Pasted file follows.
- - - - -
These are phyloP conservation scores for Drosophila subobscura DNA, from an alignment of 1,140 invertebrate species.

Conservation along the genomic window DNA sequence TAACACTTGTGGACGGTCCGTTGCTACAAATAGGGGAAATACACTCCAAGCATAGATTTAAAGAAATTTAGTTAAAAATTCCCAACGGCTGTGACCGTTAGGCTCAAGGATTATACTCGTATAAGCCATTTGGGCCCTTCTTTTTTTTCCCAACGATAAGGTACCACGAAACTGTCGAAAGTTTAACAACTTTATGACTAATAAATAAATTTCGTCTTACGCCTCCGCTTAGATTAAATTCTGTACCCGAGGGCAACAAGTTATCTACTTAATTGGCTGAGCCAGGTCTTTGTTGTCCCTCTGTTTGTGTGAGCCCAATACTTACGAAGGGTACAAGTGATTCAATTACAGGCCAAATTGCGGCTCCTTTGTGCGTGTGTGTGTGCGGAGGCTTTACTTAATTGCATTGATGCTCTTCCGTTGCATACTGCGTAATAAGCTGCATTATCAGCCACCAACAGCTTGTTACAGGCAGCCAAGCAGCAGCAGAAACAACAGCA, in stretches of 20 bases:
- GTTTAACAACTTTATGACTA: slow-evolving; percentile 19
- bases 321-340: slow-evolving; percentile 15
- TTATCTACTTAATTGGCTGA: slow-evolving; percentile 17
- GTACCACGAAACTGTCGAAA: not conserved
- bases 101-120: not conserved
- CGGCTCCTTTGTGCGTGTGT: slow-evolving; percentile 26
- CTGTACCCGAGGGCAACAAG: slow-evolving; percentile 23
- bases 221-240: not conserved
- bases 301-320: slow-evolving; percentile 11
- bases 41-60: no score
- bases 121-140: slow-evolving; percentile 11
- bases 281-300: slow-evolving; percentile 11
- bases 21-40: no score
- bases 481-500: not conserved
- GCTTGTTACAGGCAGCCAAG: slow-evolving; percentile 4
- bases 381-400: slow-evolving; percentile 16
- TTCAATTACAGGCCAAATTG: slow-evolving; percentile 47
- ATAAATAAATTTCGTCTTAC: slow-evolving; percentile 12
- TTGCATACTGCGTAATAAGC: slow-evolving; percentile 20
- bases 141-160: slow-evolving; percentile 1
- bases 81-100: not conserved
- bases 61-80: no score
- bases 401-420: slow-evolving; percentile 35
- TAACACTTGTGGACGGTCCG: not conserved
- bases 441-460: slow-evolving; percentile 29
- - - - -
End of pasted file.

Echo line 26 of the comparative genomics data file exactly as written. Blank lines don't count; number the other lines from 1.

- TAACACTTGTGGACGGTCCG: not conserved